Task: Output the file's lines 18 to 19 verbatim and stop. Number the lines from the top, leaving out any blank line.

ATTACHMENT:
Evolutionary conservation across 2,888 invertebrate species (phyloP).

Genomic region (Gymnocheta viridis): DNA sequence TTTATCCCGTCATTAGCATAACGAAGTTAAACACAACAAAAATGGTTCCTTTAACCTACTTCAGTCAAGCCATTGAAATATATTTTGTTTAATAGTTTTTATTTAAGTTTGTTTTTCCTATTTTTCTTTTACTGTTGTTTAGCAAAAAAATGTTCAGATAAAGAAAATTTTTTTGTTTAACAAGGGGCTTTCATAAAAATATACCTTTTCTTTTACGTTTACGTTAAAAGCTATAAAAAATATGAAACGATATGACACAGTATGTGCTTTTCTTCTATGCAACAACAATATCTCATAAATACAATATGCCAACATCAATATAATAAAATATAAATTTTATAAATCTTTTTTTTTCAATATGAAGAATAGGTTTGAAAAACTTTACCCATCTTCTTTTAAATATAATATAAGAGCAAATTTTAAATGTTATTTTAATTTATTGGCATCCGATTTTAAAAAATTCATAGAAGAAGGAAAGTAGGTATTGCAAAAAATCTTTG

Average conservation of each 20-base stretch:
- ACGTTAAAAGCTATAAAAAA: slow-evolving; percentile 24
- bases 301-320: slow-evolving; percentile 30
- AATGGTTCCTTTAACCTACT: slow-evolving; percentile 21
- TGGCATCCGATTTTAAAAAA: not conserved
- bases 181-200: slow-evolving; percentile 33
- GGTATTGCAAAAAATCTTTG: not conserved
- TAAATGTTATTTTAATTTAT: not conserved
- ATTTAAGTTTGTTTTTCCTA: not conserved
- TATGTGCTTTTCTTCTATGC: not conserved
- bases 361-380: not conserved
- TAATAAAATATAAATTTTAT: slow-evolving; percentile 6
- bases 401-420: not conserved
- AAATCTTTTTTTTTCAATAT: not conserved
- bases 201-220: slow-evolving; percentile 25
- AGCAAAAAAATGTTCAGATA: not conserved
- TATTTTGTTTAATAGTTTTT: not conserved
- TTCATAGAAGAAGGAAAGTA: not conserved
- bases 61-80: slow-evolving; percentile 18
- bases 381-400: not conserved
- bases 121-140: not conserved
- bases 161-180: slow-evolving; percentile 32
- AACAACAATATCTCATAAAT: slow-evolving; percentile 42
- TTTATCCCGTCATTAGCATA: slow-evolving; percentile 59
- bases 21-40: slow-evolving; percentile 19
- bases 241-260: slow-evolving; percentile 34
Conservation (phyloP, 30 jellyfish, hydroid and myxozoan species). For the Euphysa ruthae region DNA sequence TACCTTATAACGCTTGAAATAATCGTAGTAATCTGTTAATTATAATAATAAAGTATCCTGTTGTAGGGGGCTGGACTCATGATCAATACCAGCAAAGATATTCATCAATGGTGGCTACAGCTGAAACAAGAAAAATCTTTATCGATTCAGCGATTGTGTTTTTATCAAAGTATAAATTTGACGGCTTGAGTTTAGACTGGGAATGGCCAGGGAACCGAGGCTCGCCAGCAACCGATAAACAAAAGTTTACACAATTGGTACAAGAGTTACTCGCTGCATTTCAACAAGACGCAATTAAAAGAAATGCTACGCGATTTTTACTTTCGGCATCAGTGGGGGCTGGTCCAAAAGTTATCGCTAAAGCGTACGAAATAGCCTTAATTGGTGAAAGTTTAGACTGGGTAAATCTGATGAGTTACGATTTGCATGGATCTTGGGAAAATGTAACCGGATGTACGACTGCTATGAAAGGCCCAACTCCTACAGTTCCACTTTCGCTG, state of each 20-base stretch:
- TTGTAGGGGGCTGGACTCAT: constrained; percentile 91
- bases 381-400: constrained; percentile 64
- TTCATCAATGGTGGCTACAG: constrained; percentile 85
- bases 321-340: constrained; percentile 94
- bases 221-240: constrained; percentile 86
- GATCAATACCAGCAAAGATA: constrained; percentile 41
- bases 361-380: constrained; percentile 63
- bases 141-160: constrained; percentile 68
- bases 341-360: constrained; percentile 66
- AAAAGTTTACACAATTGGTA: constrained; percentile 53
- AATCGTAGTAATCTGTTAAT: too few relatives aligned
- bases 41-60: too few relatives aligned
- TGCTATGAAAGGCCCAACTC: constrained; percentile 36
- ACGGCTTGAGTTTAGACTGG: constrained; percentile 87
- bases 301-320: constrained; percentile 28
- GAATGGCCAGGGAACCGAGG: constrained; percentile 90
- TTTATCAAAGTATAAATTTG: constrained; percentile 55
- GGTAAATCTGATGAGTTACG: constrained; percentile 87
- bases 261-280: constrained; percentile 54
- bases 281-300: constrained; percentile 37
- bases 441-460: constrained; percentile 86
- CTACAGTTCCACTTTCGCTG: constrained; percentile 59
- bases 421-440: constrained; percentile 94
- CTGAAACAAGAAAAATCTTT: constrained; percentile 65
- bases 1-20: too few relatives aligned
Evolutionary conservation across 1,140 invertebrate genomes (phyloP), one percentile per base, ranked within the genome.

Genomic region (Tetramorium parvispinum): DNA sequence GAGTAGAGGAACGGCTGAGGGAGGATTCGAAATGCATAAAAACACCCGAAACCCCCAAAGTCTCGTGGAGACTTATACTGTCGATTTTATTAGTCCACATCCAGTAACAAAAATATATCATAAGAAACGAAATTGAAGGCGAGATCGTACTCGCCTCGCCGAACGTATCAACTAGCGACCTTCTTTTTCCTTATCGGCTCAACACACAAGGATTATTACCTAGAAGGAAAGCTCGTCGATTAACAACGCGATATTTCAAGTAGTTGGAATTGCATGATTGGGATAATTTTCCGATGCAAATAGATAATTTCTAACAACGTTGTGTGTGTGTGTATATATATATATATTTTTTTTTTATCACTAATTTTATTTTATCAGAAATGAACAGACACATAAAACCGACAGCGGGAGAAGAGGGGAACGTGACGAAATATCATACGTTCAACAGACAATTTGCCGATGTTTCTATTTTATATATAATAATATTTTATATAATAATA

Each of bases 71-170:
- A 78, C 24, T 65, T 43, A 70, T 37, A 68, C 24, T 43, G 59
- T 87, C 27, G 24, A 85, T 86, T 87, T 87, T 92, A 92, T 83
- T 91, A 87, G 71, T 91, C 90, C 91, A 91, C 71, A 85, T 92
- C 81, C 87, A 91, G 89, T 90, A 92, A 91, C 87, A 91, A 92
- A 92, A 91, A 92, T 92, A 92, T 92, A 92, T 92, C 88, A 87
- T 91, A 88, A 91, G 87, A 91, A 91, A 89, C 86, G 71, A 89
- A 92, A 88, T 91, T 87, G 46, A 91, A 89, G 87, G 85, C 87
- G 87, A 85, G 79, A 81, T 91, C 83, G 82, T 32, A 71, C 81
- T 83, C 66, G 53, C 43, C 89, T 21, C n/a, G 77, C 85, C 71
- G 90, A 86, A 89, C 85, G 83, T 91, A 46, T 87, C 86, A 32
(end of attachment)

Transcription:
- AGCAAAAAAATGTTCAGATA: not conserved
- TATTTTGTTTAATAGTTTTT: not conserved